On Monday at 8PM, the Obama Administration will put  the Cash for Clunkers on the junk heap, along with the hundreds of thousands of clunkers traded in under the program.
In just a few weeks, the program has had the most visible success of any aspect of the Obama stimulus program. By Monday, C4C will have supported  some 700,000 new sales. JD Powers expects  August retail sales to reflect a year-on-year increase over last year. And manufacturers have recalled idled workers in the last few weeks to meet the increased demand.
But those are the top-line numbers. Moving forward, how do we assess C4C and on those terms, will it be a success?
The first question is, did the program support American jobs, both in the dealers and at the manufacturers? We know dealers had the sales to keep their sales people working; but given their cash-strapped positions, if the reimbursements from the Federal government don't come quickly, it will present new problems for dealers.
We know thousands of workers  were brought off lay-offs to respond to the increased demand.
But one question remains--and it is a question that will linger. Did the program help American manufacturing workers? Or did it help Japanese and Korean and Mexican manufacturing workers? Early reports  on new vehicles purchased under the program showed the Ford Focus as the most popular car under the program. Of the top ten, four were made in the US by American manufacturers, and three more (the Civic, Corolla, and Camry) are made at least partly in the US by transplant manufacturers, while the Prius, Elantra, and Fit are imported. As of last week, Corolla and Civic had taken over the top spots  on the list, and the CR-V and the Mexican-assembled Versa  had supplanted the US-made Cobalt and Caliber. While GM still comes close to matching Toyota for total cars sold under the program, obviously this program has benefited both American and foreign manufacturing workers.
Partly, though, that's still a reflection of American production costs. In the smaller segment of these cars--the Versa and the Fit--and with the Prius, no one is yet making a US-assembled car. The Ford Fiesta will be made in Mexico as will (further down the line) the Fiat 500. And Corolla production is likely to move entirely to Canada later this year if the Toyota/GM Nummi plant shuts down . One thing C4C ought to demonstrate is that manufacturers are less likely to make these very efficient, lower-margin cars in the US given the higher costs for manufacturing in the US, starting with healthcare.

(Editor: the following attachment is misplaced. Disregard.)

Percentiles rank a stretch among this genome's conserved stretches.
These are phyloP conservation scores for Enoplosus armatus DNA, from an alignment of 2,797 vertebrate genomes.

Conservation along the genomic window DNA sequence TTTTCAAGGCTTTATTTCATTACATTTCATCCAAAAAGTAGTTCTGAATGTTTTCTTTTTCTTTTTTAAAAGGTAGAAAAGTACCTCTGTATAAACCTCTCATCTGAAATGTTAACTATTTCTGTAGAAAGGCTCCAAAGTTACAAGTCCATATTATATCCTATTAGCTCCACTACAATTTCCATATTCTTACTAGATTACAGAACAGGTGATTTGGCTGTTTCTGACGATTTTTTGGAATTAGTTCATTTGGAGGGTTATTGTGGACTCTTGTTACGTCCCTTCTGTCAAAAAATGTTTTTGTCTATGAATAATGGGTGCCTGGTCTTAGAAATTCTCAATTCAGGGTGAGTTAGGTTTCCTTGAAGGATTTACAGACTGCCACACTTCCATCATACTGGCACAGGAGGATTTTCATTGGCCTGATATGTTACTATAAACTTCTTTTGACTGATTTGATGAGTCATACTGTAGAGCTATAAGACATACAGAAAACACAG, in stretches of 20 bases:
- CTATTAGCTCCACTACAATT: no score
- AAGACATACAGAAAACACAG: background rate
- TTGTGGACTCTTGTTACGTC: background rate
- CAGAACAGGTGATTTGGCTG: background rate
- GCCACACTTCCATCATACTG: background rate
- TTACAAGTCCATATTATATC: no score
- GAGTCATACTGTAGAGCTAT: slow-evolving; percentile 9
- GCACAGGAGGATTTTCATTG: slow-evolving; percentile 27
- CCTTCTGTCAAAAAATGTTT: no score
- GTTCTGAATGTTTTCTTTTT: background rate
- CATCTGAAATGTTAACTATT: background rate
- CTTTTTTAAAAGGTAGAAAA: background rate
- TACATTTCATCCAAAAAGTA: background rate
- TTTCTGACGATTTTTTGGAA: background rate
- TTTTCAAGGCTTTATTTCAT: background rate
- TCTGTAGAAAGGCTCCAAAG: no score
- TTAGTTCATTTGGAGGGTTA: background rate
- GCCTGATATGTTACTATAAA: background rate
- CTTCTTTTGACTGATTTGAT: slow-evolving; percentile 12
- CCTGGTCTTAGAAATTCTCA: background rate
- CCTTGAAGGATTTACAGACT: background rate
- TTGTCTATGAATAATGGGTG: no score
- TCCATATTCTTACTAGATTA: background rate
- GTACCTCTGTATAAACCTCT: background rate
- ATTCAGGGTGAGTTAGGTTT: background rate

Then there's the environmental question: will the program noticeably improve fleet efficiency?
On this count, consumers ended up being smarter than Congress. While the requirements of the program were actually quite minimal, particularly for trucks, consumers have chosen small efficient cars at much greater rates than anticipated. The new cars purchase under the program are still 60% more efficient than the clunkers traded in. While that still amounts to a limited environmental benefit, that is better than planned.
One longer-term benefit of the program, however, might be a shift in consumer marketing and in the consumer's understanding of efficient vehicles. In particular, GM has used the opportunity to boast of its large number of efficient vehicles. For example, GM's new cross-over Equinox , which has best in segment mileage but is made in Canada, is one of the vehicles for which GM recently boosted production.
It will take some time to measure whether the government's support for people to buy more efficient cars will lead to a change in the US culture. But there are hints that C4C may have contributed to a change in that culture.
Finally, we are going to hear a lot about bureaucratic issues with C4C--complaints from dealers that they are not getting their rebates quickly enough (see my comment earlier about the cash flow challenges facing dealers) and complaints that rebates are being rejected.
Secretary of Transportation Ray LaHood has announced expanded number of people processing dealer claims, but thus far only 30% of the claims have been paid.
Yet one aspect missing from this debate is a real awareness of manufacturers' own rebate programs and the reasons those rebates are commonly rejected. For the more complex (American) manufacturer programs, there is commonly a significant error rate. That stems from the complexity of the program, but more importantly, dealer management problems. Often, a rebate is rejected simply because a salesperson gave a rebate to a customer that didn't qualify, or gave a rebate without collecting all the required paperwork. We're seeing a lot of that in this case. And the big question, moving forward, will be how LaHood deals with rebates that are clearly out of compliance with the program, but which dealers are requesting rebates.